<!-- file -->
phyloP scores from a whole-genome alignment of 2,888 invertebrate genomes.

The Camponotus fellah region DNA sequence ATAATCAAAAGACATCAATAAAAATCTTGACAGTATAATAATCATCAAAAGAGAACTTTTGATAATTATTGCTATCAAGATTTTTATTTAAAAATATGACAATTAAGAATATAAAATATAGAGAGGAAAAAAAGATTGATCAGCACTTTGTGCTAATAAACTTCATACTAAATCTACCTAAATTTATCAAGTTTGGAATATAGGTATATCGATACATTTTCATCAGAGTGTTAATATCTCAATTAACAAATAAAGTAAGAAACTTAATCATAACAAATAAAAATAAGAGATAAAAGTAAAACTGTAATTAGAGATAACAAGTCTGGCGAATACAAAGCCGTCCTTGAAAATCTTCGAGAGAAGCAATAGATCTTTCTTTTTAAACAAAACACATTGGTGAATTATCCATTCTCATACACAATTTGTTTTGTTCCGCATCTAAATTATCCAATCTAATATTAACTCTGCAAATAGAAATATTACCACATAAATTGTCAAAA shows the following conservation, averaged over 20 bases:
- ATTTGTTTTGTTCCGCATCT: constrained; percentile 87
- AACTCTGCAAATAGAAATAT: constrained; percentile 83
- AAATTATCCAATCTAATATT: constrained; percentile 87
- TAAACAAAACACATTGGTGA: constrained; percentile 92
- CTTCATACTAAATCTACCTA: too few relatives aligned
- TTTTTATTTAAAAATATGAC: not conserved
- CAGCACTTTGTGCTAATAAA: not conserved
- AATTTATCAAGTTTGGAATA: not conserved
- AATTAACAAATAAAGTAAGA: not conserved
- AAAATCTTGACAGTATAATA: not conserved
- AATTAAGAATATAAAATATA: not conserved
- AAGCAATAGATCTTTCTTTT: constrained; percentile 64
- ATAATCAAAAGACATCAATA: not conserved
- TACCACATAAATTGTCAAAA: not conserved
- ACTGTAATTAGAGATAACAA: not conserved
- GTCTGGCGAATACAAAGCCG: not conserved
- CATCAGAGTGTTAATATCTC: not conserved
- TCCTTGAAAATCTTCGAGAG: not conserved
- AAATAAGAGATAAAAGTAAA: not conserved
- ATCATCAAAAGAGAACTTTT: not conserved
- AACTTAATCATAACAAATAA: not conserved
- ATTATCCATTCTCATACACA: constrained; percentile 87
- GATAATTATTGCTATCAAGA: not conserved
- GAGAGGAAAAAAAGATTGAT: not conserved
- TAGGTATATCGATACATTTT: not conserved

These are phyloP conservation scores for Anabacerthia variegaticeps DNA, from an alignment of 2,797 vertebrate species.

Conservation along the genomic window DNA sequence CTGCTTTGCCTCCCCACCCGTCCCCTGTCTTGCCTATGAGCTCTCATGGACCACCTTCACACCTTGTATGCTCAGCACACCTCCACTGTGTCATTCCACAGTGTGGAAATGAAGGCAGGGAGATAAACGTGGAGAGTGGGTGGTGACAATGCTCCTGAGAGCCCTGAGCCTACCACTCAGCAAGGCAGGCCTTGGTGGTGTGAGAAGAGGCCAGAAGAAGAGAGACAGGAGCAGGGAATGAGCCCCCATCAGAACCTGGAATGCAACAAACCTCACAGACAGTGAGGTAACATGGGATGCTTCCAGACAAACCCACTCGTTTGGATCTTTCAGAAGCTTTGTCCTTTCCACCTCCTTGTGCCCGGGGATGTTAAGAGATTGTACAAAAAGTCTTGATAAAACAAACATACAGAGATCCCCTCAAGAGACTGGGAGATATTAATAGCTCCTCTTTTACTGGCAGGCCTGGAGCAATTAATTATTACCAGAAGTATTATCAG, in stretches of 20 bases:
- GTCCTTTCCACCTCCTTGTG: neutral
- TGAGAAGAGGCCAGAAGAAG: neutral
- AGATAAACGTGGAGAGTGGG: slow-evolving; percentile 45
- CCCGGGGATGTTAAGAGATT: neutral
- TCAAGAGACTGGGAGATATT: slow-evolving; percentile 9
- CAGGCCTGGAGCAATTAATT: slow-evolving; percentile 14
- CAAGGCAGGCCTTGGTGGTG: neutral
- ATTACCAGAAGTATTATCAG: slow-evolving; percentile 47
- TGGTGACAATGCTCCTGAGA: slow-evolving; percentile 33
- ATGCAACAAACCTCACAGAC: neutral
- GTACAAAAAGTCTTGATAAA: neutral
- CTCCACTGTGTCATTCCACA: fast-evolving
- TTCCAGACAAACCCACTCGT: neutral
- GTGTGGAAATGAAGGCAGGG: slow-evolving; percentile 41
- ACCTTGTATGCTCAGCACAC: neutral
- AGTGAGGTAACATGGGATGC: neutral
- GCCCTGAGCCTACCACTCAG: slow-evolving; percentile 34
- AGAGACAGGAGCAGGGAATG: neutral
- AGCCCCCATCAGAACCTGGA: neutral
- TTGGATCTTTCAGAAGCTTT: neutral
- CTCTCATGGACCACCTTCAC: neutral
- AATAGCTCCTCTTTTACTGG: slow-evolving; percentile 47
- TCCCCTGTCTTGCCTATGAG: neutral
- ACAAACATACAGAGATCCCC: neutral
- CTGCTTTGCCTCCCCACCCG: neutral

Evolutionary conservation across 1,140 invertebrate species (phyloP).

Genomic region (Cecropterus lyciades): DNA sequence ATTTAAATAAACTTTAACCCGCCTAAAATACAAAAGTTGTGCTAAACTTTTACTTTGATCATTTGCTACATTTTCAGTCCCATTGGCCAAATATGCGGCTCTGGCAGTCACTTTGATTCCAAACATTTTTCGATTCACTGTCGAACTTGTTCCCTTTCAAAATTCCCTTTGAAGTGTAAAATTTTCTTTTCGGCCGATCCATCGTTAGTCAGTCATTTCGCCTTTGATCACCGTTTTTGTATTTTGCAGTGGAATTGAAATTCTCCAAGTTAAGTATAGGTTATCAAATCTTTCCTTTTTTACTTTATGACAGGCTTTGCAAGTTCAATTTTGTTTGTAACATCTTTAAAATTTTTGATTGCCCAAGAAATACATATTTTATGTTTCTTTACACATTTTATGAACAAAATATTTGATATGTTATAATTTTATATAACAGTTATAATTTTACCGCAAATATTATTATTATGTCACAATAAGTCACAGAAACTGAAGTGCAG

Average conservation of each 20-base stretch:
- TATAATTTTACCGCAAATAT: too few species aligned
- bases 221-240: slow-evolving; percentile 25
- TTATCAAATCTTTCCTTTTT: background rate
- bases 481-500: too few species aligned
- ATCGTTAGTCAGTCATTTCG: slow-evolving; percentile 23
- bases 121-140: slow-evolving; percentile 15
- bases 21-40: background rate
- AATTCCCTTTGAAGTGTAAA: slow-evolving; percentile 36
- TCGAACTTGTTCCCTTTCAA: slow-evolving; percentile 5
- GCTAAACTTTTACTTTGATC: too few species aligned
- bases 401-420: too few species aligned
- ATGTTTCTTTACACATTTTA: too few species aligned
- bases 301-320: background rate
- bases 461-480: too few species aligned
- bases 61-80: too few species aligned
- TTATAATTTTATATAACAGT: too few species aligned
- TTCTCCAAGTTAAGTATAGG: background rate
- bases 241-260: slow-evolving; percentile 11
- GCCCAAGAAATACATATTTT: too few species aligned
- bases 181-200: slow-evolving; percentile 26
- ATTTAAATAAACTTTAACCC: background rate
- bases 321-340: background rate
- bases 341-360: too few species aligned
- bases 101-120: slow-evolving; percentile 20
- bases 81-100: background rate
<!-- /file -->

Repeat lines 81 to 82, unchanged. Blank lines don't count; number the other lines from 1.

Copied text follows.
- bases 101-120: slow-evolving; percentile 20
- bases 81-100: background rate